Most people would succeed in small things if they were not troubled with great ambitions. – Henry Wadsworth Longfellow
Every so often I get a bug in my system that encourages me to seek tumultuous self-improvement and development in a very short amount of time. I suddenly experience a swelling sense of ambition and desire.
Usually, it starts relatively slow. An inkling want to be better in some way or eliminate an unpleasant feeling I have. A newfound motivation to eat better, loose weight, prioritize sleep, work out regularly, or read more. It always begins with one simple thing.
I start strong, formulating a clever mechanism to keep me motivated and a support system with friends. Feeling quite confident and able, I consider that maybe I can do better, do more even still. Instead of just working on weight loss I could also work on overall health.
The scope of the initial goal slowly but surely expands from “eat 1,300 calories a day and work out 3 times a week” to “eat 1,300 calories a day, workout 3 times a week, go to bed by 8:30p, drink 75oz of water a day, and walk 10,000 steps a day”. Again, I start strong. A few days or even a full week I meet every goal I set up for myself.
Then life happens. Maybe I am running late one day and forget my lunch, maybe I have nightmares causing me to not sleep well, or maybe I just have a lot of homework due. Each event is mostly insignificant and shouldn’t cause an uproar but it derails me wholly. Inevitably. I overloaded and overwhelmed myself.
Patience with myself is not a virtue I easily adhere to. When I want something that is in my power to achieve, I want it now and fully. This is my pitfall. If it is something where the timeline is out of my control, I am patient generally. College for example, I cannot forcefully speed up the classes or exert additional effort to expedite the process.
If I am in control then I tend to become unforgiving and borderline obsessed. I stop viewing it as a process and transform it into an instance. The hardest part, I am fully aware of this horrible, destructive habit. In fact, a few people close to me have let me know it is a form of self-sabotage.
Taking on so much at once that it is physically impossible to succeed is a type of self-sabotage linked to a desire for instant gratification. Knowing this has helped me start fighting off this habit or at least attempting to.
If you’ve been following my blog lately you know that I have A LOT of things I wanted to work on. It is no wonder I’m not doing so hot because I’m trying to do them all at once. How in the world do you break the self-sabotage habit of taking on too many self-improvement goals at once? Balance and intentional perseverance.
Here are some ideas to guide this new outlook!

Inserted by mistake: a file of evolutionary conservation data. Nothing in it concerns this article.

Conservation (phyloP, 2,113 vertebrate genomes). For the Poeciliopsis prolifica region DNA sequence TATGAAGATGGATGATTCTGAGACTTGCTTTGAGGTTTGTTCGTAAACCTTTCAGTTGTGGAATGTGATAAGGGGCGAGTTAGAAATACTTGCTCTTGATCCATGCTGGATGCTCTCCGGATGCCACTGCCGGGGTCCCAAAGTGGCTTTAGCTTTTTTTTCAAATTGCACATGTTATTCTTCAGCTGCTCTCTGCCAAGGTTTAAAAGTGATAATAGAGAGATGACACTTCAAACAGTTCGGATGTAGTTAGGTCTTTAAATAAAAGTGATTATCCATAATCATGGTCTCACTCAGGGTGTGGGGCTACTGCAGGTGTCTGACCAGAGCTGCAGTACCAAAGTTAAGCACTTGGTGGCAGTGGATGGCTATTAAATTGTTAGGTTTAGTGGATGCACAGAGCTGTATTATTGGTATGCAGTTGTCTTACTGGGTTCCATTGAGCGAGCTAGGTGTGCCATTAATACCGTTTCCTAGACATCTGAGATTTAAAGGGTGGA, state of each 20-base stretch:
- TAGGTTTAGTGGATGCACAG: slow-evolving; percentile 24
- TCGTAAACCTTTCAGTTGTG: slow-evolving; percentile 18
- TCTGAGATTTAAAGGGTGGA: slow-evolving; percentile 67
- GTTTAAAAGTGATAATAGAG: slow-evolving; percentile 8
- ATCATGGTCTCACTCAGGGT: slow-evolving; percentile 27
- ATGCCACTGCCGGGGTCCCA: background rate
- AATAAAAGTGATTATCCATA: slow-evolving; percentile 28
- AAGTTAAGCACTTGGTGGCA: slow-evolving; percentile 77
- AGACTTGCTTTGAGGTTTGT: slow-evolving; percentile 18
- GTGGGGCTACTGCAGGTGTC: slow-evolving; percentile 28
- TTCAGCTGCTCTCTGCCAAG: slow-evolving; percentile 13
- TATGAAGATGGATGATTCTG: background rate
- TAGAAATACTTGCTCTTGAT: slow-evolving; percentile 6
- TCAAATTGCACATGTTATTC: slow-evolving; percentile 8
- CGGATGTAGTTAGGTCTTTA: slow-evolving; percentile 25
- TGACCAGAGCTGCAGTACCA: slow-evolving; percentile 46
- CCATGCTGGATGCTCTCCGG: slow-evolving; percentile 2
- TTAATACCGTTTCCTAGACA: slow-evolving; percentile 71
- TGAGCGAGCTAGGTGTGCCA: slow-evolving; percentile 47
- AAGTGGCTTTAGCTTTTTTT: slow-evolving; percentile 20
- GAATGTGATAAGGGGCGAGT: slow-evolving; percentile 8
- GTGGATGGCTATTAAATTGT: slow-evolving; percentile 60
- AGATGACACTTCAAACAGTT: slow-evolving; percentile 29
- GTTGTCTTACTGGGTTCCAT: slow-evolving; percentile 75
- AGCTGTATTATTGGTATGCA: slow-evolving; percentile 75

- List out all the goals you’d like to pursue. Brain dump all the things that have been nagging away inside your head. Getting them on paper is critical to see the list physically because that can help reiterate just how unrealistic it is to try tackling them all at once. It can also help get the frenzied thoughts to calm down inside the mind.
- Prioritize that list. Take those items and number them from highest priority to lowest. Consider what is most important to you personally when ranking them.
- Pick one or two items to start with. This is particularly important. Based on priority, choose only one or two items. If you pick two, make sure they align with one another. Having them in the same realm is ideal for example weight loss and healthy eating. The two goals support one another. Goals that are independent, such as weight loss and daily gratitude, can cause priority clashes.
- Set up S.M.A.R.T. Goals for those items. Create specific, measurable, attainable, realistic, and time-based goals. This will help maintain the scope of your goals and create accountability.
- Remain flexible and adaptable. Not all situations go according to plan, I would say most don’t even. Allow yourself to be flexible and compassionate with yourself.
Write your goals in pen and the date in pencil.
Something important to keep in mind is to not plan beyond those chosen goals. It is incredibly tempting for me to plan what goals to do after I meet my one or two current goals. This is a recipe for failure because it pulls focus from current goals and allows the scope to creep outward. It is also wise to avoid overlapping current and future goals.
It won’t be easy to start with a clean slate and focus on one or two goals but it will surely be more successful than the hectic scramble I’ve been trying lately!
Do you ever feel yourself trying to change too much at once? How do you focus your goals?